To prevent the building becoming derelict, the committee of the village association took over the administration of the hall. After various repairs and alterations, it became the village hall, which it has been for well over thirty years. The village hall is used as a venue for discos, church services, parties and social gatherings such as the monthly wine club. The hall has recently been refurbished, with an entirely new roof section, plumbing structure and electrical system.

Famous residents[edit]

The Byerley Turk, the great stallion owned by the then Captain (later Colonel) Robert Byerley, was arguably Middridge's most famous resident. The Byerley Turk was one of the three[5] founding stallions of today's thoroughbred horses and was stood at Middridge Grange, until being moved to Goldsborough Hall, near Knaresborough, North Yorkshire, when his owner married his cousin, Mary Wharton, in 1692.

Robert Byerley was the son of Colonel Anthony Byerley, a cavalry officer who served Charles I in a unit known as "Byerley's Bulldogs". The Byerley line eventually died out, but their name lives on in place names around the region, such as Byerley Park, Byerley Road etc.

It is believed that King Charles I of England took refuge in Middridge Grange during the English Civil War.[6]

Legends and folklore[edit]

The Middridge fairies (or faeries) are, according to legend, very different from the kind, winged fairies of popular culture. They are rumoured to be evil demons that scourge people and generally cause mischief. The story goes that the fairies chased a traveller, who took refuge in Middridge Grange, getting inside the building just before the pitchfork struck the door. The pitchfork mark was reputedly on this door for many years afterwards. They were also blamed for disruptions to the building of the Stockton and Darlington railway.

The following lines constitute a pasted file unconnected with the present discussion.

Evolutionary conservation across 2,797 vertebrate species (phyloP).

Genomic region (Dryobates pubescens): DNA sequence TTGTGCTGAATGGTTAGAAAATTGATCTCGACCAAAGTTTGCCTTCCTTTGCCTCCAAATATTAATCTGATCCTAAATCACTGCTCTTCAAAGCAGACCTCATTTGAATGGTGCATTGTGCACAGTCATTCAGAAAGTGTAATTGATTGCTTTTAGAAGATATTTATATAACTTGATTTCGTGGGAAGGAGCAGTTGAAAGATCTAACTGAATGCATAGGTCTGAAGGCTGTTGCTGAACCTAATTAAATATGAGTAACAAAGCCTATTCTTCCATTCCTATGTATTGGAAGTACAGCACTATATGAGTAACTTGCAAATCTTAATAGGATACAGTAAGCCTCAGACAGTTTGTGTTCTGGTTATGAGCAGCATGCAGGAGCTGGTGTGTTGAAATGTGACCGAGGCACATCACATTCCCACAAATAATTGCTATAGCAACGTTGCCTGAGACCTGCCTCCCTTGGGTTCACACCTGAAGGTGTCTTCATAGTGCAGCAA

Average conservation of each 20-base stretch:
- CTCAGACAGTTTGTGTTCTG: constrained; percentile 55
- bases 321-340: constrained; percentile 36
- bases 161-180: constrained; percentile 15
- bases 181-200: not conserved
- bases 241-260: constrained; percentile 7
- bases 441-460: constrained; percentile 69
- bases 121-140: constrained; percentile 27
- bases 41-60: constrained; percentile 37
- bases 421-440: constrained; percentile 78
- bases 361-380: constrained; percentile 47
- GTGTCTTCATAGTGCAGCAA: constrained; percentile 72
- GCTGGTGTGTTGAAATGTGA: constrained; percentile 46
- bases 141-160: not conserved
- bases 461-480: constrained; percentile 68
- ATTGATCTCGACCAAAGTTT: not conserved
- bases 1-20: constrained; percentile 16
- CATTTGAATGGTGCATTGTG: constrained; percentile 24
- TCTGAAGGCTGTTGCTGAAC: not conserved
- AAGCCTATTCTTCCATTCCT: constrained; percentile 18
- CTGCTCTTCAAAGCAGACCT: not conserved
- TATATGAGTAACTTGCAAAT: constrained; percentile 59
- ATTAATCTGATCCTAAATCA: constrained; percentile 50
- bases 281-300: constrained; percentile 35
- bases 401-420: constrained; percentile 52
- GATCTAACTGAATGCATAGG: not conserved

The village fete[edit]

Middridge village fete is a yearly event for the local community (but people come from miles around). It is usually a combination of a jumble sale, children's entertainment, competitions and other events, usually ending in a barbecue that is enjoyed alongside copious amounts of alcohol.

Archeology[edit]

In 1974 during excavations for the foundation of the Bay Horse Pub extension in Middridge, a hoard of coins mainly dating from Edward 1 era was found. Known as "The Middridge Hoard", the significant hoard was mainly distributed at an auction by Dinning in 1976, although some remain in the Dorman Long Museum in Middlesbrough, and the British Treasury Museum in London. The Hoard. The hoard of 3072 coins was estimated to be buried in 1311, and consisted of mainly English, but also Irish, Scottish and Continental coins.

References[edit]

  1. ^ [1][dead link]
  2. ^ Lloyd, Chris. "Come friendly bombs and fall on...Eden (From The Northern Echo)". Thenorthernecho.co.uk. Retrieved 2012-11-07. 
  3. ^ http://www.dmm.org.uk/colliery/m032.htm
  4. ^ "Keys To The Past, Ref No D15753". Keystothepast.info. Retrieved 2012-11-07. 
  5. ^ The Byerley Turk by Jeremy James, publ. Merlin Unwin Books, ISBN 978-1-873674-98-7
  6. ^ [2][dead link]
  • Leighton, H.R. (1910) Memorials of Old Durham London: G. Allen

External links[edit]